|Title||Dogon Brass Seated Male on Base Mali African Art|
|Type of Object||brass Figure|
|Country of Origin||Mali|
|Materials||Brass or Copper alloy|
|Approximate Age||20th century|
|Dimensions||Height: 9 Inches
Width: 3 Inches
|Damage/Repair||severely tarnished, chips and minor casting flaws. Screws afixing figurine to base are visible.|
Additional Information: A tradition of bronze cast figures is found among a number of different peoples of the Western Sudan including the Dogon, Bozo and the various groups of Burkina Faso. This well modeled miniature figure comes from Mali and was made by the Dogon . The sculpture is a bearded man sitting on a bench of two smaller figures. His staff suggests his significant status, perhaps as a linguist or wise-man.
Bronze, Brass and iron figures are identified with Dogon myths of creation, as the blacksmith was one of the first primordial beings known as Nommo created by Ama who is one of the major Dogon deities. The identity between the Nommo and the blacksmith creates a bond and an identity that gives the blacksmith special powers which include the ability to call down rain so important in Dogon life. Figures such as this would be placed in the Binu sanctuary, a sacred shelter where the Dogon keep objects of magical importance. This sculpture reflects the artistry, power, and authority of the Dogon blacksmith, as it was he who also carved the well-known wooden sculptures used by the Dogon.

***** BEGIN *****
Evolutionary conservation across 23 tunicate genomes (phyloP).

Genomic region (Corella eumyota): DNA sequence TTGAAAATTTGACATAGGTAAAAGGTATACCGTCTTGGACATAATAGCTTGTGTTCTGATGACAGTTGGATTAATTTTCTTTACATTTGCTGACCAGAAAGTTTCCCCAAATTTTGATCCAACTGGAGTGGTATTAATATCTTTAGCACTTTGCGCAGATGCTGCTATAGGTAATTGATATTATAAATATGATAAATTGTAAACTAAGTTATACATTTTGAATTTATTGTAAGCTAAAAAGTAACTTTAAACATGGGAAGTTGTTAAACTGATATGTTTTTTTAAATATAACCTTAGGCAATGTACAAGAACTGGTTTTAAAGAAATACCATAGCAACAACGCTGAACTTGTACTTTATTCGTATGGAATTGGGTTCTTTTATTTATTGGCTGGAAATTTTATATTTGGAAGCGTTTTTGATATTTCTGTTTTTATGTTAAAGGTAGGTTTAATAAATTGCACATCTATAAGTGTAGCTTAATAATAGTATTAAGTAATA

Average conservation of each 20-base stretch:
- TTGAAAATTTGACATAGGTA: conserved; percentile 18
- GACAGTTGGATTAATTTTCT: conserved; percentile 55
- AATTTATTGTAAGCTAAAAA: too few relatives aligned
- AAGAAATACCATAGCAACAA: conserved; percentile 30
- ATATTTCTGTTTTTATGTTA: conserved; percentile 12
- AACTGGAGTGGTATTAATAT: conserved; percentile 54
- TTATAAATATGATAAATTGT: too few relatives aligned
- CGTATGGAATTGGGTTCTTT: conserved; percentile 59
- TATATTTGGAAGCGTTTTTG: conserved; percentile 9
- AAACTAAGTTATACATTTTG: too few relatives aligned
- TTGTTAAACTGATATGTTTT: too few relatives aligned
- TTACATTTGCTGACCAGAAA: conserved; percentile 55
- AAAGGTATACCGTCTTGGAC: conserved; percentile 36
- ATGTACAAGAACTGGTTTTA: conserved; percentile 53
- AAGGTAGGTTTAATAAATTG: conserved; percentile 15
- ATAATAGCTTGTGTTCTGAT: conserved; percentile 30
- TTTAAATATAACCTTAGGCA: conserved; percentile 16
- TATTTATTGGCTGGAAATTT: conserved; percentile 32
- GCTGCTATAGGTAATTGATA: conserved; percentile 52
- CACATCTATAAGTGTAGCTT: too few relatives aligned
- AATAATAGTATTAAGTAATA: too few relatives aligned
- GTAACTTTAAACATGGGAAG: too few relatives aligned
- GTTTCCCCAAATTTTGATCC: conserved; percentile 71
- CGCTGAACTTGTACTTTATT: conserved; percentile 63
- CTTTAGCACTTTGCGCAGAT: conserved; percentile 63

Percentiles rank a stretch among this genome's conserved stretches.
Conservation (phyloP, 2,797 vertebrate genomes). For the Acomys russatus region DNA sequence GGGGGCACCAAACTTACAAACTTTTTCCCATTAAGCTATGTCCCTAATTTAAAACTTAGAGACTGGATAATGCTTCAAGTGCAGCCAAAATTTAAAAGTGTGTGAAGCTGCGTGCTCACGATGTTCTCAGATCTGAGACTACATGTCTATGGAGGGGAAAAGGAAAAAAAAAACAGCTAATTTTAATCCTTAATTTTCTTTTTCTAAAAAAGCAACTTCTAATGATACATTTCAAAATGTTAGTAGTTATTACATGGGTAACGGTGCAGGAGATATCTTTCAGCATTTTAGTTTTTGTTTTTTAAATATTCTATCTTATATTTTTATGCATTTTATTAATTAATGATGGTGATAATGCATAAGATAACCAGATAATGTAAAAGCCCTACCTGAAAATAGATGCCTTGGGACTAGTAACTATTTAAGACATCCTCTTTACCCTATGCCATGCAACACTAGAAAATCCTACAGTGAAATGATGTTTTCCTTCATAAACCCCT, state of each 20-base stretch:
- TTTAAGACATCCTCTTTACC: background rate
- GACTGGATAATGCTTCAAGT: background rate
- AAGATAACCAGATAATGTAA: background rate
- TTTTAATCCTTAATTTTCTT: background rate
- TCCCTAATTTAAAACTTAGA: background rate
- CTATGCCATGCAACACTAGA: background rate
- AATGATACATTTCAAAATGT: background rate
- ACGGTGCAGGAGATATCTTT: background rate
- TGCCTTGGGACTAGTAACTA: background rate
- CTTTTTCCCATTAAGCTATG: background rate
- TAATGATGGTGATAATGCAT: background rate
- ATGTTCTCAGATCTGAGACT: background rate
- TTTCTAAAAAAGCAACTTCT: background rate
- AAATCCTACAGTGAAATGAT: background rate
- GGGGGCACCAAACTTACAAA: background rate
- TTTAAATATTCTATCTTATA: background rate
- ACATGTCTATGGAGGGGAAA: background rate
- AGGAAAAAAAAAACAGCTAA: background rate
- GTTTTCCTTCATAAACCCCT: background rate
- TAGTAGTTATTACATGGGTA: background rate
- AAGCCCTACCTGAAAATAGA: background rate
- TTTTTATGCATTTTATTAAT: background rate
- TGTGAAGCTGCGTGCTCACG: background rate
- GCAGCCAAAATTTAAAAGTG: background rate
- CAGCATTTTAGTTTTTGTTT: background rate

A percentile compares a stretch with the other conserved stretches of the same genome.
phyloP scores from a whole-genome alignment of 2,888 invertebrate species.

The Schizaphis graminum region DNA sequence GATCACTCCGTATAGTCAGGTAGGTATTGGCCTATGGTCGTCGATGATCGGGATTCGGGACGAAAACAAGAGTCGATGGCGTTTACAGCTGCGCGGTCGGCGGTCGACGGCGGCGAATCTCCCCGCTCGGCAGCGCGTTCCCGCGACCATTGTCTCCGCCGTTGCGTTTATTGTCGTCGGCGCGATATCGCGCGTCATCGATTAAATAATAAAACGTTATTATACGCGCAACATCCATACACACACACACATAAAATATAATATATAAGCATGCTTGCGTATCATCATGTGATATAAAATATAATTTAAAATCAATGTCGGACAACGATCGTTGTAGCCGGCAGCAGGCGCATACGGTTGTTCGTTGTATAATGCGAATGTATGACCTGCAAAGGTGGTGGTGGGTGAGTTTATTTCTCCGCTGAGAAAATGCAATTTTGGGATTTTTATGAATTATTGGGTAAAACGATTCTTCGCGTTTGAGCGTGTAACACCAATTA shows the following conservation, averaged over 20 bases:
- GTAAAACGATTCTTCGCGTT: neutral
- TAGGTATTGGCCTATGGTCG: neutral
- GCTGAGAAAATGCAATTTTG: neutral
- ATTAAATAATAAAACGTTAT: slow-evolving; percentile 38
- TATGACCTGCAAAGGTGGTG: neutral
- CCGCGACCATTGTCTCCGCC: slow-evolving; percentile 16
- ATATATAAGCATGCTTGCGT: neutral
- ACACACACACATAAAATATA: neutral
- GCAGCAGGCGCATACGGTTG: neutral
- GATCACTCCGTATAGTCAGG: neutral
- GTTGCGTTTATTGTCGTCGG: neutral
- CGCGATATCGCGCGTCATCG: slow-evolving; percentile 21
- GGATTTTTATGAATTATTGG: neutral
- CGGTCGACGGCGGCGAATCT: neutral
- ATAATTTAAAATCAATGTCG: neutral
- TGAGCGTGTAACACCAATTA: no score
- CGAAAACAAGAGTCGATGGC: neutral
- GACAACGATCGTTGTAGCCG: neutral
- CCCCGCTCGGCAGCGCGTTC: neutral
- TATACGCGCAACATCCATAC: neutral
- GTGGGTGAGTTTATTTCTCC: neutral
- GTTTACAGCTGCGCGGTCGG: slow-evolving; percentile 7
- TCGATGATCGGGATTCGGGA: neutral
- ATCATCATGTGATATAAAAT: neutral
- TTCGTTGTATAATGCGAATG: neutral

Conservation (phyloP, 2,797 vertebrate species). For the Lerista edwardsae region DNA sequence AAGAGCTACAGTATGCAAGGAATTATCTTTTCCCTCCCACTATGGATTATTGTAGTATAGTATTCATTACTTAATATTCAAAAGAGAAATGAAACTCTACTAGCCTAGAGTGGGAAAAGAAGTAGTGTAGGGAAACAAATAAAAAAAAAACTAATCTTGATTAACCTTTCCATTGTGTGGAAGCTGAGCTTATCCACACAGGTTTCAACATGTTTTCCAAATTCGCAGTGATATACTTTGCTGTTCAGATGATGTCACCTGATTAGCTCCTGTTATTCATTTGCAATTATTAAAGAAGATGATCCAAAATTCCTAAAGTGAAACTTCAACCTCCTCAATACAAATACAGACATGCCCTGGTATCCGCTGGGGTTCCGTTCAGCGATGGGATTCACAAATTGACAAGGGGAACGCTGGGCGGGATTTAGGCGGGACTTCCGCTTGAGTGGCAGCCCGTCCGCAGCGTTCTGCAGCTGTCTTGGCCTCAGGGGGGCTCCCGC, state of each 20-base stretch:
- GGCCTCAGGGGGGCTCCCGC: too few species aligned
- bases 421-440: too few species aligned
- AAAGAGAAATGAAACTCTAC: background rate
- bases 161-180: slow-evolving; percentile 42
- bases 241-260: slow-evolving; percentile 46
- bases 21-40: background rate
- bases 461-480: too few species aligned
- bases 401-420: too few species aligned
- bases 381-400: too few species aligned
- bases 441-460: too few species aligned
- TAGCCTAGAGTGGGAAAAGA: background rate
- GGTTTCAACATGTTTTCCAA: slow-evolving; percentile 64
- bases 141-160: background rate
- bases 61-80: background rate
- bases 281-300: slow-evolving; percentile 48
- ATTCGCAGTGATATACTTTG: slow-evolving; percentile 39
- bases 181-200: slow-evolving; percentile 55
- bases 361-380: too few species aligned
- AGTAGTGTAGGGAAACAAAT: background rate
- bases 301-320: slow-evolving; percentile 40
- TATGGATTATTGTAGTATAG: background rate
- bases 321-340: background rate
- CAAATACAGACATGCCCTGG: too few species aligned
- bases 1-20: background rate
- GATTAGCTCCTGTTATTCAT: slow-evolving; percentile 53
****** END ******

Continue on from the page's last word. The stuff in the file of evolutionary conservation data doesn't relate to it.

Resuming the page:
For more information on the Dogon, see Laude's AFRICAN ART OF THE DOGON